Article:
The Wigner Research Centre for Physics has been awarded over 200 million forints in funding for four quantum information projects, one of which aims to create a small quantum processor that can operate under home conditions. In parallel, the projects will focus on advancing quantum-based computing and measurement techniques, testing an internationally developed quantum converter, and exploring the possibilities of hybrid usage of quantum and classical computers, the research centre announced on 10 July.
The MAESTRO Consortium
According to the statement, in addition to German, Dutch, French, and Belgian partners, Hungary, led by Ádám Gali from the Wigner Research Centre for Physics, is part of an international project that aims to create a small quantum processor that can operate at room temperature under normal office or home conditions. The success of the MAESTRO consortium is foreshadowed by the fact that the operation of such quantum hardware has already been described at a theoretical level, partly by the consortium members. Therefore, the current objective is to prepare for production. The results could open up new perspectives for quantum information science, which currently relies on expensive systems that operate in laboratory conditions and are remotely accessible. The development of quantum communication and the distribution of quantum keys necessary for quantum encryption can take new paths.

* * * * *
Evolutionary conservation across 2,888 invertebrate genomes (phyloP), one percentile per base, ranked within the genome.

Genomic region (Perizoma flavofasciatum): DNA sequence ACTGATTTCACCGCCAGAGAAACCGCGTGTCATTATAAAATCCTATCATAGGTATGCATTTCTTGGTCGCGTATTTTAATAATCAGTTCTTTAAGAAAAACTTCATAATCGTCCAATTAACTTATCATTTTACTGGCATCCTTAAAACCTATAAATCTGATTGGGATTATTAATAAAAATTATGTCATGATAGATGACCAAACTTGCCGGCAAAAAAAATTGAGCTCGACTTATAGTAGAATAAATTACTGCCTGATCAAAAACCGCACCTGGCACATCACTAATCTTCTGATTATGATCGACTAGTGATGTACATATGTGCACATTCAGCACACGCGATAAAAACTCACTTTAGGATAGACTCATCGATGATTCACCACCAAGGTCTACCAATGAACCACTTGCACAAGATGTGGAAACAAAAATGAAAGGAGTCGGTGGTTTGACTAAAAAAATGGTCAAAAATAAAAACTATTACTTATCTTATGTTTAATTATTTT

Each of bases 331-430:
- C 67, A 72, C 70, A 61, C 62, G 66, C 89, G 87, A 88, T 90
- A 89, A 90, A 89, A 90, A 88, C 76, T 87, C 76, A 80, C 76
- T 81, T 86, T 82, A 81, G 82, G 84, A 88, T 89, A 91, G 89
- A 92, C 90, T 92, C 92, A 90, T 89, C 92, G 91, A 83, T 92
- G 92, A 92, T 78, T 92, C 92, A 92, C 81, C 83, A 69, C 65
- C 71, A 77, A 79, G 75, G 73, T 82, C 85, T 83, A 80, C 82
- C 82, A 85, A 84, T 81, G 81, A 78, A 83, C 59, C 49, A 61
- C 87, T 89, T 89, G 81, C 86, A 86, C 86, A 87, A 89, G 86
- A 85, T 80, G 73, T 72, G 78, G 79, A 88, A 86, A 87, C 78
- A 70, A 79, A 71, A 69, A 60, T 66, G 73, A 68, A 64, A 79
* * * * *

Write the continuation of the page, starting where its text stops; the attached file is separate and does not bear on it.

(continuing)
Ádám Gali also leads a Hungarian group within an international project that aims to develop quantum metrology methods. German, Dutch, French, Belgian, and Hungarian researchers can achieve breakthroughs in nanoscale imaging and sensing by advancing quantum-based measurement techniques. Aiming to make diamond-based quantum sensors usable under special conditions such as extremely strong magnetic fields, high pressures, and mechanical tensions, the project participants hope that their findings will contribute to understanding the behaviour of similar centres under extreme conditions and provide a better description of diamonds as carriers of quantum systems.
Foundations for New Quantum Technology Applications
The third project, led by Péter Domokos, has set itself the goal of establishing and operating a well-controlled experimental system for testing an integrated, compact, quantum-microwave-optical frequency converter designed within an international project. This system could serve as the foundation for numerous quantum technology applications in the future. The construction relies on technological innovations related to the physics of cold atoms, enabling new experiments in the future.
The fourth project, led by Zoltán Zimborás, focuses on further developing and establishing a solid foundation for the theory of hybrid quantum-classical computations. The essence of these computations is to combine the power of quantum and classical processors by running intermediate calculations on classical computers that can efficiently perform them in a classical manner, thereby accelerating the overall computation. These methods play an important role in understanding and harnessing the capabilities of quantum computers. However, despite their significance, there is currently no unified, mathematically rigorous description of these quantum-classical computations. Thus, the project aims to achieve this and gain a comprehensive understanding of the near-future possibilities of hybrid quantum-classical computations, as stated by the Wigner Research Centre for Physics.
Source: MTI/Hungarian Conservative